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Turning 50. It’s just not that big a deal. At least chronologically.

But it is for the marketers who’ve coveted these people in the past. Because the 10,000 of them who turn 50 every day are no longer part of their 18-49 in-crowd. While they’ve seemingly had them on their radar screen forever, their signal is now lost.

For the marketers whose brands are being consumed by the 50+ market – which is an exhaustive list that includes far more categories than not – marketing to boomers (and seniors) represents a lucrative opportunity. But this group doesn’t think, feel and act like it’s predecessors.

So you really need to know them in order to resonate with them. Understand (and empathize with) their attitudes, beliefs, motivations, realities and fears. And do this based on their different life stages, because 50+ as a target audience is just about as useless as 18-49.

So what does this mean for brands? How can they better capitalize on this (largest and fastest growing) audience segment? Here are some imperatives, written with an underlying belief of ours that this audience deserves better (more respectful and more useful) marketing.

1. Today’s 50+ audience is keenly focused on health, well-being, and vitality (60 is the new 40). Those brand’s that genuinely reflect these values and help their 50+ audience achieve this tri-fecta will forge stronger emotional connections with, and achieve maximum return from, this demographic which controls 50% of all discretionary income.

2. This segment is 18 years wide, and not homogeneous. From parents with kids in school, to those contemplating retirement to those waving sayonara to their 40+ year careers. So segmentation, understanding, insight and action (as well as appropriate inaction) are keys to ensuring your brand’s relevance in their lives.

3. What’s inspiring and delighting to some, doesn’t cut it across the board. So marketing to boomers and seniors requires proactively and holistically shaping offerings (knowing for example, that experiences trump things and that having it their way [no reference to McDonald's], among other unique characteristics, is part of their mindset).

4. Speaking of “holistic”, think 360. From developing and tweaking products, to developing packaging, collateral, online content, experiences, promotion, through to execution of your advertising and even retail presence. Are you really speaking and acting in ways that are relevant to their lives, or are you merely paying them lip service.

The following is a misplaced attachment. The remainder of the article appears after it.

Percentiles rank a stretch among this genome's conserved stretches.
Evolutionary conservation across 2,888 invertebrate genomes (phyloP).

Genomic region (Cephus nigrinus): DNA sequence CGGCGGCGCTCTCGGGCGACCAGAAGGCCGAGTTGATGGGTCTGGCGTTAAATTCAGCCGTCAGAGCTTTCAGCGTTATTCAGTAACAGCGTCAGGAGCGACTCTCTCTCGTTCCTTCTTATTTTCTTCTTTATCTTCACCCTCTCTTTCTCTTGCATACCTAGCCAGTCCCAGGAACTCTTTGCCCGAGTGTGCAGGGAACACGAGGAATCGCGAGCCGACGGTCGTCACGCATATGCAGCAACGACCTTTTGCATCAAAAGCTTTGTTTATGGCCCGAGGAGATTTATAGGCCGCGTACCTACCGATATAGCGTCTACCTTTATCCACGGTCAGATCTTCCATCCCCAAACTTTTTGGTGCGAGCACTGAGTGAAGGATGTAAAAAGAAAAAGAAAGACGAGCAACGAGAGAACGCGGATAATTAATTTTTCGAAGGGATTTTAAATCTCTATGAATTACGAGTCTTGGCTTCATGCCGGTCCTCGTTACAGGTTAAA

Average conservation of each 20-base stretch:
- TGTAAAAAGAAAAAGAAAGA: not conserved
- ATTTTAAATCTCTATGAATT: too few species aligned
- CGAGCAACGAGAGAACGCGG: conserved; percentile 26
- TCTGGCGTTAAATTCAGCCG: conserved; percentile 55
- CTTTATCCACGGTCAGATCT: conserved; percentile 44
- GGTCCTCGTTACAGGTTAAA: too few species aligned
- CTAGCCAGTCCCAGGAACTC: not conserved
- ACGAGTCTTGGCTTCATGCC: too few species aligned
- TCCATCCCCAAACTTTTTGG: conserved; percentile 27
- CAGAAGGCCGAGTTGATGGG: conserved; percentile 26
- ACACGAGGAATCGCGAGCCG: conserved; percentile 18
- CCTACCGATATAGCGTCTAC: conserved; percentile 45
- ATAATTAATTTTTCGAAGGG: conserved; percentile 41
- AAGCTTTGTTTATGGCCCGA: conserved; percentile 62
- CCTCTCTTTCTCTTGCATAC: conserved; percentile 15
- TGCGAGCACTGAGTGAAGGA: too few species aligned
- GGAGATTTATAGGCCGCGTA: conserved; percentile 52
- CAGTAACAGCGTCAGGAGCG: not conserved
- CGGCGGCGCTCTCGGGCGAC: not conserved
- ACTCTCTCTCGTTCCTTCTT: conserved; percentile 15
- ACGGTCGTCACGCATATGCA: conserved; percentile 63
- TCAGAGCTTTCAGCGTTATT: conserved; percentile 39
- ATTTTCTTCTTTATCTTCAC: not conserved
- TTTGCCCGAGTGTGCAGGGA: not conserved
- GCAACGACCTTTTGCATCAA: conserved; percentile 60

These just begin to scratch the surface. Designed to at least get you thinking about the kind of brand platforms and marketing that these people deserve. Because the failure to address their specific interests, values and concerns just might be detrimental to your business.

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It’s in every brand marketer’s job description to ensure their brand stands for something. That something (“one-thing”) that helps the brand stand out and apart from others in its space. It’s what’s expected. But what’s expected doesn’t always stand out and apart. Because, it’s expected.

So, why not take a stand against something. Go against the grain. Compel people to take notice. Like Mini Cooper’s doing. Its “Not normal” campaign from Butler, Shine Stern & Partners, Sausalito, Calif. pushes the brand’s peculiarity to stand out from brands like Chevrolet’s Spark. You can read the article here.

Tom Salkowsky, Mini’s marketing chief, says it’s a continuation of the brand’s long-time strategy of turning left while the rest of the auto companies turn right. “We’re a feisty, small brand. We’re a featherweight in the ring with heavyweights. We have to stick and move,” he said.

Good advice for all brand marketers regardless of category, as:

• most brands really are the “feisty, small brands”

• who are duking it out with heavyweights with resources to match

• and who must leverage everything in their marketing toolbox to tell and demonstrate their story in ways that ultimately enrich people’s lives

The essence of a great story (great brand story) is that it takes you in a different direction from the one you expect. It invites the reader (the consumer) to think in an unexpected way. Sort of like going against the grain and “standing against something.” Like Mini!

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Retirees spend approximately $93 billion on prescription drugs every year.

Good reason for Rite-Aid and Walgreen’s to capitalize on the changing health care climate, and the growing array of healthcare options. Their new “marketing to boomers” initiatives are reviewed in this article – Drugstores Going After Baby Boomers’ Dollars.

Rite-Aid is rolling out a campaign promoting its new wellness 65+ loyalty program, while Walgreens re-named its “Take Care” in-store clinics to “Healthcare Clinics” to attract new customers by addressing chronic diseases prevalent in older Americans, such as diabetes, high blood pressure and asthma. According to Walgreens CEO Greg Wasson, “the chain has the opportunity to move from just convenience to more health, daily living and beauty.”